Nasiriyah Drainage Pumping Station - This is the biggest pumping station in the Middle East. It consists of 12 pumps; the capacity of each is 20m3/sec. It is located on the Main Outfall Drain (M.O.D) at the crossing of the M.O.D with the Euphrates River. Its main function is to pump the drainage water underneath the Euphrates. It is partly built. Companies from Austria, Brazil, and Russia had been involved in the construction. What make this complicated are the specifics and characteristics of the pumps. Current project works contains significant civil, earth, pipe/mechanical and electrical works. The irrigation projects in central and southern Iraq depend largely on successful completion of this project.
The critical capacity development initiatives are well underway to assure a smooth and crisp handover to the Iraqis. Key components include:
Baseline Service Assessment - Perform broad assessment of water and sewerage service in Iraq to serve as a platform for future master planning efforts and performance measurements by MMPW.
O&M Planning and Budgeting Structure - Develop a sustainable O&M organization with realistic identification of resource needs and budgets.
Project Management - Work with the Strategic Management Office (SMO) of MMPW and project management staff in selected directorates to strengthen the Ministry's internal capability for management and oversight of infrastructure projects.
Planning and Design - Work with MMPW managers and engineering staff to strengthen capabilities for development of projects including the standardization of design processes.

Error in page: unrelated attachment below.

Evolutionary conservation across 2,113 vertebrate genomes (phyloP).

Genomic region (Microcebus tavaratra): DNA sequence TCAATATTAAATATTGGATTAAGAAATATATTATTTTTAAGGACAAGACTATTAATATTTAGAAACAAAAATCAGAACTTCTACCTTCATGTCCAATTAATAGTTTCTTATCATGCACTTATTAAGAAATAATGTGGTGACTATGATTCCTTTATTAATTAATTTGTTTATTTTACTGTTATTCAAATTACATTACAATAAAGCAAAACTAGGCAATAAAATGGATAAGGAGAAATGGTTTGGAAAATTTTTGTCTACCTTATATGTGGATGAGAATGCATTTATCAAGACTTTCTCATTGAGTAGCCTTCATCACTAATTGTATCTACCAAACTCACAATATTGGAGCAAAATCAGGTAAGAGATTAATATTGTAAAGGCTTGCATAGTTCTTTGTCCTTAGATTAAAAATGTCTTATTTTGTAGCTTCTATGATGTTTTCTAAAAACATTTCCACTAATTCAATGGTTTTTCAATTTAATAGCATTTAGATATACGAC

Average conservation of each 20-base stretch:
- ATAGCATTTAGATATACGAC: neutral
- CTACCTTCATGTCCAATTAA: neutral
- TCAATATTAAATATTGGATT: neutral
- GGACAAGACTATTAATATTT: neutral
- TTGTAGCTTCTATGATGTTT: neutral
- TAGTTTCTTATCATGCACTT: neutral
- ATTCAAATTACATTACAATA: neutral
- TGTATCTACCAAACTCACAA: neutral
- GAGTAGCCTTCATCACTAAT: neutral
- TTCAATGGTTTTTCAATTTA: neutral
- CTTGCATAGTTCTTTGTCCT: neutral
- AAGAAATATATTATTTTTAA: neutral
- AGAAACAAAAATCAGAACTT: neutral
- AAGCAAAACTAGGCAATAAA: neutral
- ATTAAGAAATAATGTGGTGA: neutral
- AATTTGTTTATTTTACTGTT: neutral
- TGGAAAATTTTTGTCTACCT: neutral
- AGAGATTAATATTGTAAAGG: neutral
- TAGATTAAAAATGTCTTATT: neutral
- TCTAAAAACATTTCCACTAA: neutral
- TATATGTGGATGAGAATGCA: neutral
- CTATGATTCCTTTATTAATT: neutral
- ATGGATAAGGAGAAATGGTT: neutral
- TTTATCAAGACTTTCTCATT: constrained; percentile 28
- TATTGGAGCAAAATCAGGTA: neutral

Finance and Administration - Work with MMPW managers and staff to strengthen the financial and administrative capabilities in the areas related to implementation and ongoing management of infrastructure facilities.
Water Quality - Work with managers and staff from MMPW and eight selected directorates to strengthen capabilities in the area of water quality monitoring and reporting.
Communications and Public Awareness Program - Work with MMPW management and staff to strengthen organizational unit for effective transition.
In conclusion, Minister Berwari says it best. "Iraq has extensive facilities and systems that form a solid foundation on which to rebuild and reinvigorate a country that can rapidly advance itself. But more importantly, the strongest component of Iraq's foundation is its people - educated, skilled, and hardworking. Support them and work with them to build a new and better Iraq that will become a major player and contributor to the world community."